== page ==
Matt Wise, Brian Stokes, Pedro Feliciano and Jorge Sosa came on in relief of Pelfrey to pitch a scoreless frame apiece, allowing nary a hit and just three walks over those four innings. Willie Collazo, competing with about fifty other pitchers for a spot in the bullpen, allowed all four Tiger runs on five hits in an inning of work, watching his already slim hopes segue effortlessly into the smothering abyss of unlikelihood. Adam Bostick allowed two walks and a hit in a scoreless eighth inning.

At the plate, the Mets got on the board early by pushing a run across in the first. They led off with singles by Angel Pagan and Brady Clark and Ryan Church followed with a one-out walk, his second free pass in two games. Ramon Castro knocked in the run with a sacrifice fly and the Mets took the early lead. They scored their second run an inning later when Anderson Machado tripled in Michel Abreu from first. The Mets held onto that 2-0 lead until Collazo's aforementioned meltdown in the seventh that gave Detroit a 4-2 lead that they would carry to the finish line.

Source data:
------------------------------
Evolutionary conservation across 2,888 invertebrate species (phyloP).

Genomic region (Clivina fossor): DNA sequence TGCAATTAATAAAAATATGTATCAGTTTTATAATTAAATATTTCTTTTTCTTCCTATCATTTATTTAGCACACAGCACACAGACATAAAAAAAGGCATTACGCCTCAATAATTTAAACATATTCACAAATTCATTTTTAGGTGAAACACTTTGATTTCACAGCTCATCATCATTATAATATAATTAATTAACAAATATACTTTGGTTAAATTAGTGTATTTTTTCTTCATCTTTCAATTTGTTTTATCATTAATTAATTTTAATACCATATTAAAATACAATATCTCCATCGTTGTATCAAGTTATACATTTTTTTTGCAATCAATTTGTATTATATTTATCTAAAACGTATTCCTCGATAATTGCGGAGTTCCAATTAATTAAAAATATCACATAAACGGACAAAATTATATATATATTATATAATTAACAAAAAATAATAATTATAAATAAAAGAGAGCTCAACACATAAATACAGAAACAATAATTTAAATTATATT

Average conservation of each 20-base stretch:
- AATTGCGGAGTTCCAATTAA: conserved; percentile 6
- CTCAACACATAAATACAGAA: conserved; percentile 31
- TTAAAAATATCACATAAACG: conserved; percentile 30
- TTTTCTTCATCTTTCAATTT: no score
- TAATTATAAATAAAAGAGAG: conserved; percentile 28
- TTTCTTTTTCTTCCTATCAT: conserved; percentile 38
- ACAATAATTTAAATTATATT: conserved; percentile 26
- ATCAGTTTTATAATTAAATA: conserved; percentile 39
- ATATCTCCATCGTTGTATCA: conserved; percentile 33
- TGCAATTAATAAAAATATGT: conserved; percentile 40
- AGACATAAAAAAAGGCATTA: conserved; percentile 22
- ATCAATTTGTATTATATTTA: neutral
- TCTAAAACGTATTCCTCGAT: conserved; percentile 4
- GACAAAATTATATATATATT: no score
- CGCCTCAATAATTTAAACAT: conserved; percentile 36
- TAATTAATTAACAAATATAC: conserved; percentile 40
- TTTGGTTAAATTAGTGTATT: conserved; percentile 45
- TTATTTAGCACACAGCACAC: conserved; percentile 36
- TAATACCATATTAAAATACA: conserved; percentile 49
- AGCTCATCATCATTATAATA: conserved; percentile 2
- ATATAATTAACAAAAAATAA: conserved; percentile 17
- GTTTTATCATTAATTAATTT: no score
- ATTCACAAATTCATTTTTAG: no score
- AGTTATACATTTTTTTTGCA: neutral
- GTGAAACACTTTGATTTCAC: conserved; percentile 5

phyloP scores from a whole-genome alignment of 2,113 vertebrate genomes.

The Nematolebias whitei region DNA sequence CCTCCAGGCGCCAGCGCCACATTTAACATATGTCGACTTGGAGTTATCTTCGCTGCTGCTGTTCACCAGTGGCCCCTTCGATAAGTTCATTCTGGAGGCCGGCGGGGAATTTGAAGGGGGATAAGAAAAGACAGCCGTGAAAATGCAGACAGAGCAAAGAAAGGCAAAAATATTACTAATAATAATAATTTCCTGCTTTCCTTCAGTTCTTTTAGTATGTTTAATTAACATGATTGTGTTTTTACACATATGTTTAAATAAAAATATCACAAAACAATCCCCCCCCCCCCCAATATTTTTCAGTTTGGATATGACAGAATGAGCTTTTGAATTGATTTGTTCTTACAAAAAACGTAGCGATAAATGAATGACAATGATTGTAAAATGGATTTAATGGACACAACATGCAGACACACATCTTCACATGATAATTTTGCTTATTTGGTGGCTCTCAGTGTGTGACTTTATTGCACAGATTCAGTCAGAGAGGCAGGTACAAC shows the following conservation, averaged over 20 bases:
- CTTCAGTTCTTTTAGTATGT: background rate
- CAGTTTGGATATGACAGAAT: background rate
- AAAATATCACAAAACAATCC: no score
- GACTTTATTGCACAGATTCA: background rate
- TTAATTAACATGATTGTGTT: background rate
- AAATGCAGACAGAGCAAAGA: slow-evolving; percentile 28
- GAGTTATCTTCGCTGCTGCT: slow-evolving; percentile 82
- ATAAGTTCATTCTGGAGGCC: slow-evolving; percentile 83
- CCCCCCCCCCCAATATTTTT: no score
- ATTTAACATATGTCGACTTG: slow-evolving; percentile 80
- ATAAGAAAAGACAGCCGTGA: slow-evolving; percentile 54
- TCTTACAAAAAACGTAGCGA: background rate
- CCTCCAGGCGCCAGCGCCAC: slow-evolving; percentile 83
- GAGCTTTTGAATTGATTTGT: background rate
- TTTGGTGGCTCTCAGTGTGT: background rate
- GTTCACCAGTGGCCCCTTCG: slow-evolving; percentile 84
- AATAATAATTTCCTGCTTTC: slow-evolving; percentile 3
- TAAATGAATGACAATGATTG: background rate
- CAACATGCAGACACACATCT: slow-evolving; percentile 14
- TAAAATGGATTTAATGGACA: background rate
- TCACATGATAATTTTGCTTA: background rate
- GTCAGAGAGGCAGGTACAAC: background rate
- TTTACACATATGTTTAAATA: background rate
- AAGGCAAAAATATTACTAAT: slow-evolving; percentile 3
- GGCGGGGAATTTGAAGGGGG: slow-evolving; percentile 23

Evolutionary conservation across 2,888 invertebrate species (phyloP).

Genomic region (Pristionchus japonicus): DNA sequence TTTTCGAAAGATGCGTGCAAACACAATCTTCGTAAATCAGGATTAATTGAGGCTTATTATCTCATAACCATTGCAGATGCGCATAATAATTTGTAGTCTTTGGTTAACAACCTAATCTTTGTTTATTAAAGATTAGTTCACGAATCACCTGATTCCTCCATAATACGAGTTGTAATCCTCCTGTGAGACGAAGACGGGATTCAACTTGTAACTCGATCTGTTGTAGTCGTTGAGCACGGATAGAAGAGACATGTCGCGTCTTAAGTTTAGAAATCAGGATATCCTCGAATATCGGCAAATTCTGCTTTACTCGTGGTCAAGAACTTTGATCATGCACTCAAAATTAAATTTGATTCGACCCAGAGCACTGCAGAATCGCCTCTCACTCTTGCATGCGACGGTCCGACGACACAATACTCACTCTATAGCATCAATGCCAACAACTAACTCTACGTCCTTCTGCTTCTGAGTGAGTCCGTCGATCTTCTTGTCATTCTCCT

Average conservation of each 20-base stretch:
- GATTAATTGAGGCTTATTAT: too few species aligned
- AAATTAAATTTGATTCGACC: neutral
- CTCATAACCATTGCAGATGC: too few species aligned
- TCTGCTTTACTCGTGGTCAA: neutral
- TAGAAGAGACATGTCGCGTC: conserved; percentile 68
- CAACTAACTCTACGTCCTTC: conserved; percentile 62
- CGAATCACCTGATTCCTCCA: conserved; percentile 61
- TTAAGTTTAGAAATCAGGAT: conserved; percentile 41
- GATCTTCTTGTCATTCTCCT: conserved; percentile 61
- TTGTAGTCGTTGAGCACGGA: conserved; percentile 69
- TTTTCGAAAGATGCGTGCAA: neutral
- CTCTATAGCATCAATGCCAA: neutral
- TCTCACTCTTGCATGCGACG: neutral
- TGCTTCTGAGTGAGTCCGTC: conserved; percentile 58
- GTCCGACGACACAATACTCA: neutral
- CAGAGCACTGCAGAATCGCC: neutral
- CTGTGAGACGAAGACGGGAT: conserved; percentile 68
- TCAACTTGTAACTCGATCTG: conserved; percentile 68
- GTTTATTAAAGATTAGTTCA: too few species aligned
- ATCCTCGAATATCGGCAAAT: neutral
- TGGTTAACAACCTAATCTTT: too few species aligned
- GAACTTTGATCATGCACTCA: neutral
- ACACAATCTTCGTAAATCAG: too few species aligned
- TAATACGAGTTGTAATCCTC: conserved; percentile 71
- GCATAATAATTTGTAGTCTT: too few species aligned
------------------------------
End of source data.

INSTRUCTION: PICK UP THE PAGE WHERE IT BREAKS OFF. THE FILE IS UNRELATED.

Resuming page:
The Mets will face the Cardinals in Jupiter tomorrow. John Maine and Duaner Sanchez are scheduled to appear.

Thursday morning bullet list.

  • At, Tom Verducci looks at the ten biggest spring training lies.
    Joba Chamberlain is only 22 years old and has thrown just 24 innings in his major league career. Javy Lopez is 37 and has caught 1,351 major league games. What might these two players possibly have in common, considering the tremendous gap in age and workload? Both of them are in the best shape of their lives. Don't believe it? Just ask them, not to mention just about every other player in any camp this season who gladly helps a desperate beat writer knock another non-news day off the spring training calendar.